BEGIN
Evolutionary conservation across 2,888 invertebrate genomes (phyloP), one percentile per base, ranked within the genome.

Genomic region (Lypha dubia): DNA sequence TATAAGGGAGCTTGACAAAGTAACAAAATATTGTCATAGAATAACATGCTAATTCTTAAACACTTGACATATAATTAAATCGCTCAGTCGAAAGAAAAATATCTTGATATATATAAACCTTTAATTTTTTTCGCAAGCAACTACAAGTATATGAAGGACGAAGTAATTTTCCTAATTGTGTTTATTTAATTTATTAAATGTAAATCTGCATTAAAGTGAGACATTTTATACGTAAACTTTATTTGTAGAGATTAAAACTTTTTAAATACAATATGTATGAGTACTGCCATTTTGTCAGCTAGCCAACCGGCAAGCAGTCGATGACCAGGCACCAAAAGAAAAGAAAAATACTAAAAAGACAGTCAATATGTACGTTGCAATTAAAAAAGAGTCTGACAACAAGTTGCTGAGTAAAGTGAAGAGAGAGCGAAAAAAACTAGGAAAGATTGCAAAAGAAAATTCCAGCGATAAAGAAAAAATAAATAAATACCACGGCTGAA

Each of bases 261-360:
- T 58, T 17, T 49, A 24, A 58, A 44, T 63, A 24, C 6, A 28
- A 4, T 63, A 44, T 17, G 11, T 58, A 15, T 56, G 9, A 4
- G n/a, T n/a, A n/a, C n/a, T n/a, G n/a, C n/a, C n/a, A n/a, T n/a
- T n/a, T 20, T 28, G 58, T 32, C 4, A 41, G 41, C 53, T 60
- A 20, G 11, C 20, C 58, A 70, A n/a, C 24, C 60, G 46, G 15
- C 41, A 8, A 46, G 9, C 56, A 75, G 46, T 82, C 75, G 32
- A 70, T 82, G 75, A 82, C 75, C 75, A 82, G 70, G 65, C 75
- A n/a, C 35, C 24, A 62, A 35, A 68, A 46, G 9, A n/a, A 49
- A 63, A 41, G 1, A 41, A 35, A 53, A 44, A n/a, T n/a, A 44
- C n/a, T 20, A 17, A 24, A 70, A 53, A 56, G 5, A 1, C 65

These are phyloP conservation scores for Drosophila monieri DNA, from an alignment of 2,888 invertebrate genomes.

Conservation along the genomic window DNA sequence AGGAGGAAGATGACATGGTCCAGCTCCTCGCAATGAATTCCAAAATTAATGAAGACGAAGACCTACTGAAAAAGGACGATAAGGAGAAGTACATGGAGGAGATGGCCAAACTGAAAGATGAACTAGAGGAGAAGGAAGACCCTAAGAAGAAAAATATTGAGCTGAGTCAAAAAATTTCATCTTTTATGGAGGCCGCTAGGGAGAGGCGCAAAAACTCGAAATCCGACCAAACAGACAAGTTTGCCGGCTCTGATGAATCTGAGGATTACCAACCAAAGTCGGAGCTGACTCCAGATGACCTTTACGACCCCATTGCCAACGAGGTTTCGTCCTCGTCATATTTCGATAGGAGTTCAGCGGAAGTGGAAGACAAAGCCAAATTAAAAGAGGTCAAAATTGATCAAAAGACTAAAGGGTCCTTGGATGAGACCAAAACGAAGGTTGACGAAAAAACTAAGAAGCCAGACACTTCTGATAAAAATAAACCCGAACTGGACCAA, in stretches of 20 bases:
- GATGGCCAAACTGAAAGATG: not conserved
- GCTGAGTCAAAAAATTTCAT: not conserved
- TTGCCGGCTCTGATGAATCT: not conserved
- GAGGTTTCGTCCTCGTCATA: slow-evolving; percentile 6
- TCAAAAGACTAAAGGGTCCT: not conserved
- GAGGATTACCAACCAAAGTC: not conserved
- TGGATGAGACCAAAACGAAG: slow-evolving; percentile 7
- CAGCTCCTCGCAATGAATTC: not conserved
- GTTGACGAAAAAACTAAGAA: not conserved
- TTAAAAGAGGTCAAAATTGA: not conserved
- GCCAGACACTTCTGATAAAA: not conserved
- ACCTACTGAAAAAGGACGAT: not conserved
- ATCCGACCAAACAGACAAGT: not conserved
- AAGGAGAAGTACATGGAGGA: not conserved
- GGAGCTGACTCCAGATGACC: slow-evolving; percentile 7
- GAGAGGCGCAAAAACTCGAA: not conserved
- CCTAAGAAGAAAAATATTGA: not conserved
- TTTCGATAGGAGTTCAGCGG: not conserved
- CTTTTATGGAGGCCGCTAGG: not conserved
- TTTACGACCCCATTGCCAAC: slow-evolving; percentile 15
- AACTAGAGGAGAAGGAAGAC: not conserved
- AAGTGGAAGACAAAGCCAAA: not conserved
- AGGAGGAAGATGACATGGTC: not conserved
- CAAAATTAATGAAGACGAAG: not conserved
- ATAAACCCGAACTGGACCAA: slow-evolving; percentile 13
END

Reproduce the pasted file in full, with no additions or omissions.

Evolutionary conservation across 2,888 invertebrate genomes (phyloP), one percentile per base, ranked within the genome.

Genomic region (Lypha dubia): DNA sequence TATAAGGGAGCTTGACAAAGTAACAAAATATTGTCATAGAATAACATGCTAATTCTTAAACACTTGACATATAATTAAATCGCTCAGTCGAAAGAAAAATATCTTGATATATATAAACCTTTAATTTTTTTCGCAAGCAACTACAAGTATATGAAGGACGAAGTAATTTTCCTAATTGTGTTTATTTAATTTATTAAATGTAAATCTGCATTAAAGTGAGACATTTTATACGTAAACTTTATTTGTAGAGATTAAAACTTTTTAAATACAATATGTATGAGTACTGCCATTTTGTCAGCTAGCCAACCGGCAAGCAGTCGATGACCAGGCACCAAAAGAAAAGAAAAATACTAAAAAGACAGTCAATATGTACGTTGCAATTAAAAAAGAGTCTGACAACAAGTTGCTGAGTAAAGTGAAGAGAGAGCGAAAAAAACTAGGAAAGATTGCAAAAGAAAATTCCAGCGATAAAGAAAAAATAAATAAATACCACGGCTGAA

Each of bases 261-360:
- T 58, T 17, T 49, A 24, A 58, A 44, T 63, A 24, C 6, A 28
- A 4, T 63, A 44, T 17, G 11, T 58, A 15, T 56, G 9, A 4
- G n/a, T n/a, A n/a, C n/a, T n/a, G n/a, C n/a, C n/a, A n/a, T n/a
- T n/a, T 20, T 28, G 58, T 32, C 4, A 41, G 41, C 53, T 60
- A 20, G 11, C 20, C 58, A 70, A n/a, C 24, C 60, G 46, G 15
- C 41, A 8, A 46, G 9, C 56, A 75, G 46, T 82, C 75, G 32
- A 70, T 82, G 75, A 82, C 75, C 75, A 82, G 70, G 65, C 75
- A n/a, C 35, C 24, A 62, A 35, A 68, A 46, G 9, A n/a, A 49
- A 63, A 41, G 1, A 41, A 35, A 53, A 44, A n/a, T n/a, A 44
- C n/a, T 20, A 17, A 24, A 70, A 53, A 56, G 5, A 1, C 65

These are phyloP conservation scores for Drosophila monieri DNA, from an alignment of 2,888 invertebrate genomes.

Conservation along the genomic window DNA sequence AGGAGGAAGATGACATGGTCCAGCTCCTCGCAATGAATTCCAAAATTAATGAAGACGAAGACCTACTGAAAAAGGACGATAAGGAGAAGTACATGGAGGAGATGGCCAAACTGAAAGATGAACTAGAGGAGAAGGAAGACCCTAAGAAGAAAAATATTGAGCTGAGTCAAAAAATTTCATCTTTTATGGAGGCCGCTAGGGAGAGGCGCAAAAACTCGAAATCCGACCAAACAGACAAGTTTGCCGGCTCTGATGAATCTGAGGATTACCAACCAAAGTCGGAGCTGACTCCAGATGACCTTTACGACCCCATTGCCAACGAGGTTTCGTCCTCGTCATATTTCGATAGGAGTTCAGCGGAAGTGGAAGACAAAGCCAAATTAAAAGAGGTCAAAATTGATCAAAAGACTAAAGGGTCCTTGGATGAGACCAAAACGAAGGTTGACGAAAAAACTAAGAAGCCAGACACTTCTGATAAAAATAAACCCGAACTGGACCAA, in stretches of 20 bases:
- GATGGCCAAACTGAAAGATG: not conserved
- GCTGAGTCAAAAAATTTCAT: not conserved
- TTGCCGGCTCTGATGAATCT: not conserved
- GAGGTTTCGTCCTCGTCATA: slow-evolving; percentile 6
- TCAAAAGACTAAAGGGTCCT: not conserved
- GAGGATTACCAACCAAAGTC: not conserved
- TGGATGAGACCAAAACGAAG: slow-evolving; percentile 7
- CAGCTCCTCGCAATGAATTC: not conserved
- GTTGACGAAAAAACTAAGAA: not conserved
- TTAAAAGAGGTCAAAATTGA: not conserved
- GCCAGACACTTCTGATAAAA: not conserved
- ACCTACTGAAAAAGGACGAT: not conserved
- ATCCGACCAAACAGACAAGT: not conserved
- AAGGAGAAGTACATGGAGGA: not conserved
- GGAGCTGACTCCAGATGACC: slow-evolving; percentile 7
- GAGAGGCGCAAAAACTCGAA: not conserved
- CCTAAGAAGAAAAATATTGA: not conserved
- TTTCGATAGGAGTTCAGCGG: not conserved
- CTTTTATGGAGGCCGCTAGG: not conserved
- TTTACGACCCCATTGCCAAC: slow-evolving; percentile 15
- AACTAGAGGAGAAGGAAGAC: not conserved
- AAGTGGAAGACAAAGCCAAA: not conserved
- AGGAGGAAGATGACATGGTC: not conserved
- CAAAATTAATGAAGACGAAG: not conserved
- ATAAACCCGAACTGGACCAA: slow-evolving; percentile 13